Modulation of back geometry in children with spastic diplegic cerebral palsy via hippotherapy training
Background and purpose: Controlled hippotherapy environment provides a foundation for improved neurologic function and sensory processing. This foundation can be generalized to a wide range of daily activities, making the horse a valuable therapeutic tool for rehabilitation. The purpose of this study was to examine the effects of a once weekly, twelve-week hippotherapy program on back geometry in children with spastic diplegic cerebral palsy.
Subjects: Thirty spastic diplegic children from both sexes, ranging in age from six to eight years represented the sample of this study. The degree of spasticity ranged from 1 to 1+ according to the modified Ashworth scale. They were divided randomly into two groups of equal number A (control) and B (Study).
Procedures: Evaluation of back geometry parameters was conducted for each child of the two groups before and after three months of treatment via using Formetric instrument system. Group A received a designed exercise program, while group B received hippotherapy training in addition to the same exercise program given to group A.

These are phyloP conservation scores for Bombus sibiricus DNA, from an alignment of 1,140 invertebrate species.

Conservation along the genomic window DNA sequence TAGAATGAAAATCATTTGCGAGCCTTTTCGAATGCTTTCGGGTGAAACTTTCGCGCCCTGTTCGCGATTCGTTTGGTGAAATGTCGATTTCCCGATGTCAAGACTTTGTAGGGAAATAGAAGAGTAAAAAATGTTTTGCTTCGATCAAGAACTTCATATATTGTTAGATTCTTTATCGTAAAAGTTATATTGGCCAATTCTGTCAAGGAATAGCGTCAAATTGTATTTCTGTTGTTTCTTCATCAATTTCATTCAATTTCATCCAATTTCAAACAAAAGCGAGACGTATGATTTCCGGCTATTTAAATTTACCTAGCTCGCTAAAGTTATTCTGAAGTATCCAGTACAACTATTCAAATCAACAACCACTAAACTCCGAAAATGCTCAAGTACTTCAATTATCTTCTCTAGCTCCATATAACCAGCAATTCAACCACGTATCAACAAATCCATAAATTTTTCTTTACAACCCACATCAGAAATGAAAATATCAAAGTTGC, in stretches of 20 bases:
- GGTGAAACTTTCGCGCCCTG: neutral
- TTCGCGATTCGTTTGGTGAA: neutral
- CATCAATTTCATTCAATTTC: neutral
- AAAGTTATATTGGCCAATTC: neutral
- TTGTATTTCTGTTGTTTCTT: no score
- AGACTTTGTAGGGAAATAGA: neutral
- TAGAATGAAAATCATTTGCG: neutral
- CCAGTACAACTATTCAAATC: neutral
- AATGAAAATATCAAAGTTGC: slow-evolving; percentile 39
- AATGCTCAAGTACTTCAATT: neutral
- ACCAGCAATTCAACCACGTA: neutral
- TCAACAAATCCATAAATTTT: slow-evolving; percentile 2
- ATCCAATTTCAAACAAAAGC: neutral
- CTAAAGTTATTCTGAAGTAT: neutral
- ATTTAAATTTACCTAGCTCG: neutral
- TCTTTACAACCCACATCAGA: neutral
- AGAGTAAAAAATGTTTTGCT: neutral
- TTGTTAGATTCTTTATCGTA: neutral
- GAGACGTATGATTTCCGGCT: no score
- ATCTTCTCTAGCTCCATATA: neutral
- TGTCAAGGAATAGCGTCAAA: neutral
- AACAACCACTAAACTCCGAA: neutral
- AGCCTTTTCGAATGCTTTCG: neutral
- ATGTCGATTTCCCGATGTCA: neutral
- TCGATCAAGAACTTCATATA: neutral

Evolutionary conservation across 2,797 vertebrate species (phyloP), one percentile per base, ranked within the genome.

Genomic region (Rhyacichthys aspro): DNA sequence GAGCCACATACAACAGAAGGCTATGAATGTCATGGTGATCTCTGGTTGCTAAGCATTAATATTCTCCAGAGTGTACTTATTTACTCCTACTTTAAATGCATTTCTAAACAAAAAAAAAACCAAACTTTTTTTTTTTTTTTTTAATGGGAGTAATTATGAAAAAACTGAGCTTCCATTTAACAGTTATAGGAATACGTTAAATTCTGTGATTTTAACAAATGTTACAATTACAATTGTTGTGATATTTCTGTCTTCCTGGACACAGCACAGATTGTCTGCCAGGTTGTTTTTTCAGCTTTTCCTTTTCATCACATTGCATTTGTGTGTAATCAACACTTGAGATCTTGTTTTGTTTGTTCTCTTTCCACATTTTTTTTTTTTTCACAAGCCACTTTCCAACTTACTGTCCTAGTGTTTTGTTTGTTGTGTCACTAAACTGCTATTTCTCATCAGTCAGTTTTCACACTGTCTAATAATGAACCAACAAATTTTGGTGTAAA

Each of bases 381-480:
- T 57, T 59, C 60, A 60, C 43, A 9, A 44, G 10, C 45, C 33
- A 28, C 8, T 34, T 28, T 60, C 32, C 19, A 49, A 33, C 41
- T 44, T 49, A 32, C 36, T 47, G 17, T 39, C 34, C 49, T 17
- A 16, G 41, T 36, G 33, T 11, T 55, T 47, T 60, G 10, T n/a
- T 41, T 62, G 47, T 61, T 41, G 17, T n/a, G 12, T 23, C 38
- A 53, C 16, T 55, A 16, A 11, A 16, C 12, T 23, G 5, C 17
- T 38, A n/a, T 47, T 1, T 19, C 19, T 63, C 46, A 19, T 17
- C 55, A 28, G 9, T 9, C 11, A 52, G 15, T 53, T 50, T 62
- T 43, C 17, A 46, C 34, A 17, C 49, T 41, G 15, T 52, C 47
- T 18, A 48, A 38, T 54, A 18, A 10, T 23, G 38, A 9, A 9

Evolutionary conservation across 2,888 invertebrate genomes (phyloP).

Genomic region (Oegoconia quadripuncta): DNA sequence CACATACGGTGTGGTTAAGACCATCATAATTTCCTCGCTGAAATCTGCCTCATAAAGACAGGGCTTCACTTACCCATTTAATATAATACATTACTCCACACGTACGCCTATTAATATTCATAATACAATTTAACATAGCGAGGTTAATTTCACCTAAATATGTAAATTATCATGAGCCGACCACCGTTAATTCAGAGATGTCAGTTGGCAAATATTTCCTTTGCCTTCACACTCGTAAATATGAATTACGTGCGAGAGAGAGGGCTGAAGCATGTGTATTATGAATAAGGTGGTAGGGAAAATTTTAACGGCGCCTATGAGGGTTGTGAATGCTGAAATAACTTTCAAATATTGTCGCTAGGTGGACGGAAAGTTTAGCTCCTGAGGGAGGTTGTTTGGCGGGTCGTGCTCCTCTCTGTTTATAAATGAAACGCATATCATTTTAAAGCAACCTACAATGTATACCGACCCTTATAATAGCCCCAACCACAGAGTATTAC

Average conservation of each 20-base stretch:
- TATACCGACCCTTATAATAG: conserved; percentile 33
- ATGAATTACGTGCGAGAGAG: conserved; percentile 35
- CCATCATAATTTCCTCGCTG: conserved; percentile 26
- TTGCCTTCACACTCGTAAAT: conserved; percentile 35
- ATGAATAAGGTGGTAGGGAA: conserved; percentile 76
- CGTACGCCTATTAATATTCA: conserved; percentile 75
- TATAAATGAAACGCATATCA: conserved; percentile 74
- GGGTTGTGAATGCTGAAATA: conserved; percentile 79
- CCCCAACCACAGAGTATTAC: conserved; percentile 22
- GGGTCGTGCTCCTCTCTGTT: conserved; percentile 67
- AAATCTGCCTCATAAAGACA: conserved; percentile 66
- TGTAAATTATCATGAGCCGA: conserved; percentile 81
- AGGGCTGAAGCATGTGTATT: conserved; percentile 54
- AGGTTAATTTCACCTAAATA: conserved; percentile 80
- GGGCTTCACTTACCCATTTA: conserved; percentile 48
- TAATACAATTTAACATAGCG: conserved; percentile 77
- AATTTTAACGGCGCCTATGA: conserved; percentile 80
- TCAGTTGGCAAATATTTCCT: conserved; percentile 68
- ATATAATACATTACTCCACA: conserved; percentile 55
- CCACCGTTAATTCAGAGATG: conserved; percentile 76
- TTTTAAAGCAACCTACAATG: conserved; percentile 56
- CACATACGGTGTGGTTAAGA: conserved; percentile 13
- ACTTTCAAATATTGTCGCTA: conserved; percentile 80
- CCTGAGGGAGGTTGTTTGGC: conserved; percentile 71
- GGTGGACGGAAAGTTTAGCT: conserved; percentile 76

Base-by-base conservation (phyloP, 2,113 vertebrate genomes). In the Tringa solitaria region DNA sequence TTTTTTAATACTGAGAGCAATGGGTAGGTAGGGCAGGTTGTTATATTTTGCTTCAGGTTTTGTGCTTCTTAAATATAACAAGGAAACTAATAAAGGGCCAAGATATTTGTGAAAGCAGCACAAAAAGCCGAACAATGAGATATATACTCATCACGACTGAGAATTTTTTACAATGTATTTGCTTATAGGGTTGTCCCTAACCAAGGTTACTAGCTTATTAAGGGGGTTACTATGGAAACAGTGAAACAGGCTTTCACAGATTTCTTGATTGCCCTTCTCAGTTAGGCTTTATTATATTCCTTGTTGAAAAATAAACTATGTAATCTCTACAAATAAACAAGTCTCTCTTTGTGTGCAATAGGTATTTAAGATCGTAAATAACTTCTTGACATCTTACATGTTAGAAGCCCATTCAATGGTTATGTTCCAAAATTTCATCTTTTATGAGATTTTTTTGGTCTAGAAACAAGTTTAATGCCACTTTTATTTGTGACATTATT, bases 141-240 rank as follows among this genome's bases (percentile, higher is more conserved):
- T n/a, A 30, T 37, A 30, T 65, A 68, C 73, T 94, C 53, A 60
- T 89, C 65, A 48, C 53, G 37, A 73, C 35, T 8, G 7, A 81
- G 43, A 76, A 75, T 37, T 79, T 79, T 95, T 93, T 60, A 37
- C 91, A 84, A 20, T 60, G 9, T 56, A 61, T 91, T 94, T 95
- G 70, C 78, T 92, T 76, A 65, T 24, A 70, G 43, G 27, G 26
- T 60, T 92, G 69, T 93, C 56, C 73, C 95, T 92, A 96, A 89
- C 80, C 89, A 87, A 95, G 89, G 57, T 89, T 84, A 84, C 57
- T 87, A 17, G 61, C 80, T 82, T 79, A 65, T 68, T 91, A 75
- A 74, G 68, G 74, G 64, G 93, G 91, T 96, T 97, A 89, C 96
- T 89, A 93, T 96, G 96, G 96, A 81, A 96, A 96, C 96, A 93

Results: No significant difference was noticed when comparing the pre-treatment results of the two groups, while significant improvement was observed in all the measuring variables of the two groups when comparing their pre and post-treatment mean values. Significant difference was also observed when comparing the post-treatment results of the two groups in favor of group B.
Discussion and conclusion: Hippotherapy utilizes the movement of the horse to provide sensory feedback and may be used as a therapeutic intervention for improving back geometry in children with spastic diplegia.
Keywords: Cerebral palsy; Diplegia; Back geometry; Hippotherapy